In left stance, left hand Kum Sau (cover hand, you might want to hold his bridge)
    jamming the rigt side of his body with your left side & right finger jab to eyes.
    retrieve finger jab and chong tsui to the rids (if you perfer to do damage Pheonix's eye to the arm pit) Sting like a bee.
    Cup Jeung to the face (this can set up other moves) "Chok Sau" for example
    repeat until sumbission. (swamp him like bees)

    In other words - rapid firing.

    if he trys to disengage use "Chok Sau" (with shock power). Any reponse with his other hand or side use "Chok Sau" to nullify it and keep stinging. Foot work (float like a butterfly) is important to creat maxium power and don't forget the breathing (from this set on is the interal stage). From outside you may look like you are Boxing but the inner working is way different. The true "Ging" of this set is not external. Study this well my friend. The "Gong" is more important the applications.

    That's my view only. I am open to other views. Please enlighten me. Hope you like this.


    Warnig: This would be foul if it is used in Boxing, point sparr, or other "Sporting" events. So don't train in this if you are going to do MARTIAL SPORTS tournaments. !? Sigh...

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  11. #11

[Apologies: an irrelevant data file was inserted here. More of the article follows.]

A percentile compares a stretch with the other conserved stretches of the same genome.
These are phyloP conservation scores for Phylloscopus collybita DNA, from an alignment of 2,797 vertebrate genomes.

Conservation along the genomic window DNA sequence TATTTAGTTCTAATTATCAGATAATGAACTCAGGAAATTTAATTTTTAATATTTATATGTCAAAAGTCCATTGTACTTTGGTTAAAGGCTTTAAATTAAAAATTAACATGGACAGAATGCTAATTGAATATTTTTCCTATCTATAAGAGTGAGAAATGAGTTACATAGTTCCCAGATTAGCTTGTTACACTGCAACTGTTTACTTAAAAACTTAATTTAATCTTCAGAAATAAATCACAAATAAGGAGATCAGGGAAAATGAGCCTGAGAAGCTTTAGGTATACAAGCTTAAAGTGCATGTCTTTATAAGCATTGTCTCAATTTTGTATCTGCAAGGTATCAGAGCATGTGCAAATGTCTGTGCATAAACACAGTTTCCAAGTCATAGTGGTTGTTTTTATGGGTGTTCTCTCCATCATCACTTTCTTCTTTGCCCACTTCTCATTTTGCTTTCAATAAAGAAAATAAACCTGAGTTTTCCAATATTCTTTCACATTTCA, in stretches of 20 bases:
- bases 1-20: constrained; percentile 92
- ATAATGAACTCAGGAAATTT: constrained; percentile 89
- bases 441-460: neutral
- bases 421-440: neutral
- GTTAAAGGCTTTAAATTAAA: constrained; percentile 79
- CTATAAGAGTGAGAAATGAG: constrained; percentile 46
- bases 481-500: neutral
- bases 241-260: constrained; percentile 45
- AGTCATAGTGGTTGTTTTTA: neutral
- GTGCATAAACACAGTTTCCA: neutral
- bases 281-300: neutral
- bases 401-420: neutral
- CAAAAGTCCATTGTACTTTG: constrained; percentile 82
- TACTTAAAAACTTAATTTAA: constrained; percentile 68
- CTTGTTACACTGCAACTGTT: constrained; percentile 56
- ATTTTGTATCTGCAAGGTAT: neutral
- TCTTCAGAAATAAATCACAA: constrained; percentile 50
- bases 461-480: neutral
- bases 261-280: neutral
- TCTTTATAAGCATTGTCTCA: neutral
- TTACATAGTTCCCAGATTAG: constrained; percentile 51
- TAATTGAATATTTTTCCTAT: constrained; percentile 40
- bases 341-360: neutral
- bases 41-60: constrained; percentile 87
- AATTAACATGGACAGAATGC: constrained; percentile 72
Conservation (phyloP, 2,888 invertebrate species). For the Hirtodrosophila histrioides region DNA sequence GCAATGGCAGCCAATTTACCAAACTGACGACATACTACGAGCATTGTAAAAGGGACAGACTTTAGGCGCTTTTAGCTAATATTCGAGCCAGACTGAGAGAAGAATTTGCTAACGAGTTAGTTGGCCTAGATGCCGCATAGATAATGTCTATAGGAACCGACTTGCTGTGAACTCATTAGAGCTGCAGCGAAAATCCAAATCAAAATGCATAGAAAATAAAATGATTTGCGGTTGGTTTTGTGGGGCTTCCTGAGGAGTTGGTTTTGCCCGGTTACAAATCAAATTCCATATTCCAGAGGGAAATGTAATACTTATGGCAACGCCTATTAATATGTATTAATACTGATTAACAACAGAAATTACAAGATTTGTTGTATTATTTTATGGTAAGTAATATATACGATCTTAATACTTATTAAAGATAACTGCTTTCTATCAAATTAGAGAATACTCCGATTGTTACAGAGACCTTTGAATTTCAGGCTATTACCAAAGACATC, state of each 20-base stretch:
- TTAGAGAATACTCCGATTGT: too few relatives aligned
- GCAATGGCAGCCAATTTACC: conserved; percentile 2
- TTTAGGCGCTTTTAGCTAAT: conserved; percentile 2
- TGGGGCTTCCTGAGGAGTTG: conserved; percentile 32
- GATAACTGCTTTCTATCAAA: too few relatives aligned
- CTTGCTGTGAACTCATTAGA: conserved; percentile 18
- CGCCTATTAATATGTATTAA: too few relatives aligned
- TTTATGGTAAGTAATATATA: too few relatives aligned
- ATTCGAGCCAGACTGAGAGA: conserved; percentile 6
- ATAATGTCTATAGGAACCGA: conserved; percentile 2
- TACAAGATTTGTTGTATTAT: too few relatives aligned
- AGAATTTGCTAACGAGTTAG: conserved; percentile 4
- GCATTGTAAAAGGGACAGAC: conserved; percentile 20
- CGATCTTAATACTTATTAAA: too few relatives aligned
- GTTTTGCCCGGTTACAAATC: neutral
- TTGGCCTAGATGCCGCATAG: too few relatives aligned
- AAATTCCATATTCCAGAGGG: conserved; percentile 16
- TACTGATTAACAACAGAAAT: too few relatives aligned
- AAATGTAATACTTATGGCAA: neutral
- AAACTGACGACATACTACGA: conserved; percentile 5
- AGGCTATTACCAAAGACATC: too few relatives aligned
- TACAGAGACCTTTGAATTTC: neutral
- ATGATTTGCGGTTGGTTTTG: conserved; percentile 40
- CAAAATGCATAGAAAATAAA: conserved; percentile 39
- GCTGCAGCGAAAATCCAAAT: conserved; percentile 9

The1withnotalent Guest

    Are there any videos of Sifu Chow Fook demonstrating either Pak Mei and/or Dragon for purchase by the public?

  12. #12
    mantis108 Guest

    Thanks for your interest in the styles. Are you a short hand brother, too?

    There is a book on "Lung Ying Mor Kiu" by Sifu Chow Fook and one of my Sihings. I don't think there is a video. I haven't been able to get a hold on one. I Know Kevin Barkman, who posted the "Share Hakka Histories" thread on this forum, has a copy. If you like to check with him on that. I think he has his email in his profile file.

    Are there certain area you are interested in? If there is anything you like to know, please feel free to contact me my email is in my profile file.

    By the way, please feel free to give me your (anyone) feed back.

    Peace to all


    Contraria Sunt Complementa

  13. #13
    Lau Guest
    Mantis 108,
    I deeply enjoy reading your valuable insights on Pak Mei. I would like to correspond more about them but you're email adres isn't in the profile. Please contact me at or post your email adres so we can expand further on this.
    Regards, Lau

  14. #14
    Ben Gash Guest
    HI, this may seem stupid, but I didn't catch the "Hakka Histories" thread. I never realised that Lung Ying and Bak Mei were Hakka. Everything I've read said that Bak Mei was a shaolin disciple and friend and contemporary of the founder of Lung Ying (also a shaolin disciple). Indeed, the Sojourn Past site that this thread started with starts it's dragon lineage at shaolin.
    Please enlighten me.
    If they are Hakka, then their's no link to Ngo Cho, which is definitely Shaolin.

  15. #15
    Ben Gash Guest